Brewing in the cold

This is s post about brewing in the cold and the importance of knowing your equipment.

My last brew was a NEIPA, New England Pale Ale. On the brew day, the temperature was well below -10°C. Because of the boiloff, I always brew outside in my garden. The system a Brewzilla 35L (Link to Amazon) is equipped with a neoprene jacket. The neoprene jacket does help and I would say that anyone brewing outside even in normal weather should use one. The heat transfer to the environment, heat dissipation, from an uninsulated kettle will be high, a neoprene jacket or if you DIY with an old outdoor sleeping mat cut to fit with some duct-tape will make a huge difference.

During this brew, the mash temperature was set to 66C and everything was going fine. There was no problem holding the temperature according to the kettle built-in PID controller. During the boil, I had to use both the 2000W and 500W elements to get a nice rolling boil.

One week later, the beer was kegged and time for the first tasting. I’m pressure fermenting and force carbonating to the process can be quick. There was no body present in the beer to handle the massive IBU and hoppy flavour. Let’s see how this beer develops over time as it still is young.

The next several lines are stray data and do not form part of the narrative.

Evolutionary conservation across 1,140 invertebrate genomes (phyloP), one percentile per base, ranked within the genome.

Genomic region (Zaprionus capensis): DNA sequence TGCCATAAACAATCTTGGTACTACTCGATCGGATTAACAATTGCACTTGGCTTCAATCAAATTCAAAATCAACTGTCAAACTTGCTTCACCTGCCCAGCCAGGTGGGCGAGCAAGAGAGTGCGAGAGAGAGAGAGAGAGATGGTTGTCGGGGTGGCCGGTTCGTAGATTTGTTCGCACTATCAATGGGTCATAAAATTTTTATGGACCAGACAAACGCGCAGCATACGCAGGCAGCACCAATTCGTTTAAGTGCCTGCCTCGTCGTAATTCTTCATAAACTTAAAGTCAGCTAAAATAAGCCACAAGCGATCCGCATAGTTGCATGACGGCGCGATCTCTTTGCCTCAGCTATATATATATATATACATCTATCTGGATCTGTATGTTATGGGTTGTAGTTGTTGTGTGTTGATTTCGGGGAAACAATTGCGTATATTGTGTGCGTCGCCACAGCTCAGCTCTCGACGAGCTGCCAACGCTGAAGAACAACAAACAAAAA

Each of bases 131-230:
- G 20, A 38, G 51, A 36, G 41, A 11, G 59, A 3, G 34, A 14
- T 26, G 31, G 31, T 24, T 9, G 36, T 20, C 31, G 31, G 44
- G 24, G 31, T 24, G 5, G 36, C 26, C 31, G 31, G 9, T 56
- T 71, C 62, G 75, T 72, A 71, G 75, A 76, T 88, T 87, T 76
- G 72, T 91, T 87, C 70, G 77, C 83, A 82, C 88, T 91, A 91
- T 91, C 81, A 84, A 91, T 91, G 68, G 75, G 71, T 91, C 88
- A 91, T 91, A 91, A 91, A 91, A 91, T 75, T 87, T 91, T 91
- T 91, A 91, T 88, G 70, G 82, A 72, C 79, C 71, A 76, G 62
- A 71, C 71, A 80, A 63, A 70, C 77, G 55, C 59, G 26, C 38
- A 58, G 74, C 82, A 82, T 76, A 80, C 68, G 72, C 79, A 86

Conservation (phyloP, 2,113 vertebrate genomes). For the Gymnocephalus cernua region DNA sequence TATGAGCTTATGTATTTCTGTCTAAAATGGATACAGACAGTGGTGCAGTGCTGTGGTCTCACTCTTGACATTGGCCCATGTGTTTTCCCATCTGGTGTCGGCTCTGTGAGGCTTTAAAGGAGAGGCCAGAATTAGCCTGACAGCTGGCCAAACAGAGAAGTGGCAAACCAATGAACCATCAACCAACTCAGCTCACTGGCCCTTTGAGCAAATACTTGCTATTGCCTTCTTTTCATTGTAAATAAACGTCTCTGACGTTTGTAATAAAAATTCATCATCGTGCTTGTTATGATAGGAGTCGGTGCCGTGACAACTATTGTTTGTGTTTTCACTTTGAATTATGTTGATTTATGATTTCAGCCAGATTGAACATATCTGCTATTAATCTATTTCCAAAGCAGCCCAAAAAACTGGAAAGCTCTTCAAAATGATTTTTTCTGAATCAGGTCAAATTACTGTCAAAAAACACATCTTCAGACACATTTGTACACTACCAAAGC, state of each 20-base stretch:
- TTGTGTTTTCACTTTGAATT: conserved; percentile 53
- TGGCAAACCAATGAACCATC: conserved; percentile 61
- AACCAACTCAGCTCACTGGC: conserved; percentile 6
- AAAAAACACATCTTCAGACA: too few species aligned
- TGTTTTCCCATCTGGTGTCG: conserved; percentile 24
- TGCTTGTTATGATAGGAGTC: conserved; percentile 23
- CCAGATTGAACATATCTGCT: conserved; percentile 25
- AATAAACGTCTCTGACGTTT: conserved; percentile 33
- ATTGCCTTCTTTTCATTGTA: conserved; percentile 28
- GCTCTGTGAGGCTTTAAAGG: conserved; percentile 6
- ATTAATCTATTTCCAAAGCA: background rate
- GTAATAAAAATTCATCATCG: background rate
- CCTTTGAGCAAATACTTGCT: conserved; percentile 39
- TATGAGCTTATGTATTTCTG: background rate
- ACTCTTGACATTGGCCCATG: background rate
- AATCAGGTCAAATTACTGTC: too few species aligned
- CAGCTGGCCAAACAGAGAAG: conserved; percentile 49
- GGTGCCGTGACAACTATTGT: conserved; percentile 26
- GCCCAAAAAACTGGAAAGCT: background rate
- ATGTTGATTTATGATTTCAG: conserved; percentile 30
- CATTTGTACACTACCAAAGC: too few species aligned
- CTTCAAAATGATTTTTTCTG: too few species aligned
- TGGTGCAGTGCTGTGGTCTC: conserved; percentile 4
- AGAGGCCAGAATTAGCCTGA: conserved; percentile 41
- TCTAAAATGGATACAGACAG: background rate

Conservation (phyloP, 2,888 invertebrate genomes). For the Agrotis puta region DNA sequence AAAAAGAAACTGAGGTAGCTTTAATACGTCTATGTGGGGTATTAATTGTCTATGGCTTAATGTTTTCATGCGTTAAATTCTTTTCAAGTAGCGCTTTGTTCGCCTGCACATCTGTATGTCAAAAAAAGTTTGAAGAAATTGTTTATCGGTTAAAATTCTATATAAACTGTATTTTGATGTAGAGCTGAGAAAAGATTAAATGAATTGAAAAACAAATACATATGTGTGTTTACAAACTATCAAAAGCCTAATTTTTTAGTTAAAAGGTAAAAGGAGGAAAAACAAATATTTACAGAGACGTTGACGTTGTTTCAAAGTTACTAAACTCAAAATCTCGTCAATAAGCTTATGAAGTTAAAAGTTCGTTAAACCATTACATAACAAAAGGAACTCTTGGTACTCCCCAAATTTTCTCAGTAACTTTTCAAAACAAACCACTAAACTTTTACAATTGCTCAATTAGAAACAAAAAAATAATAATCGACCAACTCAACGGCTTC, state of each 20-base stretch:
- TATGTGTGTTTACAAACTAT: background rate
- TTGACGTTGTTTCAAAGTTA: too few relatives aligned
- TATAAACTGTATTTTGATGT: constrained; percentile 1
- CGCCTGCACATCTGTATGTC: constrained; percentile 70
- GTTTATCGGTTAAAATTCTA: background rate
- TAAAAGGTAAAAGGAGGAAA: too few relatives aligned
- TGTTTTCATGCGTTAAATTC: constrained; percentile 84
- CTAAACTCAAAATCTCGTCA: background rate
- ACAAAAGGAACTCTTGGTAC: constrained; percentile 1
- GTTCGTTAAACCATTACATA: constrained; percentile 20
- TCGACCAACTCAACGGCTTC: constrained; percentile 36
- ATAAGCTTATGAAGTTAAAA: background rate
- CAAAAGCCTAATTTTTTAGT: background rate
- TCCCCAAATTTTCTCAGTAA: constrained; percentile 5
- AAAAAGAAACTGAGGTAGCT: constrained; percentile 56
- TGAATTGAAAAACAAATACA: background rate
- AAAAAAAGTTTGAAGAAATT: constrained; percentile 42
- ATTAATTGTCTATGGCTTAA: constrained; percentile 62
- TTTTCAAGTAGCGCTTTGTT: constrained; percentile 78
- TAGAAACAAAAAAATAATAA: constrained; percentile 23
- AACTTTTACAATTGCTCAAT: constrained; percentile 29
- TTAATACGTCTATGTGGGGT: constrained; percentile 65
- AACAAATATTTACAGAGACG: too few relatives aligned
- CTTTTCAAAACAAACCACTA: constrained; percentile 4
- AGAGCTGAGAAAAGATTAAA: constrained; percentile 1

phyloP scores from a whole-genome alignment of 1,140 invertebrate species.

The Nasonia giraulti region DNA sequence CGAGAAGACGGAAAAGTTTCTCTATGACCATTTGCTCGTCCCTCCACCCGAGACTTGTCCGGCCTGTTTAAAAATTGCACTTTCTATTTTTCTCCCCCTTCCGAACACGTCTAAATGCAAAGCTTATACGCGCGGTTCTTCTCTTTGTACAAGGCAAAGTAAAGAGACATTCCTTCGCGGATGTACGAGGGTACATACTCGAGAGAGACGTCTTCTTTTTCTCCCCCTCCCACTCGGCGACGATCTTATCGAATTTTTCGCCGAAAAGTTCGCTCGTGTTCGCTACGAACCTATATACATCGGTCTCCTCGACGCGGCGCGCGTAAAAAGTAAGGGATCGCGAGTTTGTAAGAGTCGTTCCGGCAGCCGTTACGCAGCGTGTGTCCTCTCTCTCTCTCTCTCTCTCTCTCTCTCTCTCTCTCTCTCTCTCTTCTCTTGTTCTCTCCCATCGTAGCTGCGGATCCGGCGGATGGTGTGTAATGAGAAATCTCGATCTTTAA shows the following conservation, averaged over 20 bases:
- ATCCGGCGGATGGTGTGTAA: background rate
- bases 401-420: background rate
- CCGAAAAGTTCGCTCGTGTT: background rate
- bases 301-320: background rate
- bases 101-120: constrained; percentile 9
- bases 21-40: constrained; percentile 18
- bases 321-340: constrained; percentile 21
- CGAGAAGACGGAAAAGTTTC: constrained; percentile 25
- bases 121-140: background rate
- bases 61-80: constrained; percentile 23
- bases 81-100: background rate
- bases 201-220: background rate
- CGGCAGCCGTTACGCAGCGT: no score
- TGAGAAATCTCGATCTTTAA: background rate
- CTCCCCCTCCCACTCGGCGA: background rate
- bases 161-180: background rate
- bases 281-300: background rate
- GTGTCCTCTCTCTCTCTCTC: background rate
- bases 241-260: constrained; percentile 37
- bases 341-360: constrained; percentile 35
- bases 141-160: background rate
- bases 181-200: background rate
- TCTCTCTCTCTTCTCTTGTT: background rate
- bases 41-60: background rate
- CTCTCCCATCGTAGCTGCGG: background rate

Brewing in the cold

After thinking for a while the most likely reason for this is the temperature drop in the recirculation loop caused a lower temperature in the mash. The element and sensor are located at the bottom of the kettle, see picture. The temperature of the worth is controlled at the bottom and then pumped to the top of the grain bill. The recirculation loop is an uninsulated stainless tube going on the outside of the kettle. the flow is around 2 liter/min. With some wind and displacement of the air around the tube, the heat dissipation will be massive, especially at -10°C. I should have known better because of my work with fluid dynamic systems.

How to improve the kettle to be brewing in the cold

Next time I brew my plan is to do a temperature profile of my kettle to understand the heat dissipation in the recirculation loop. Before that, I will insulate the recirculation tube with some standard tube insulation.

Have a homebrew!

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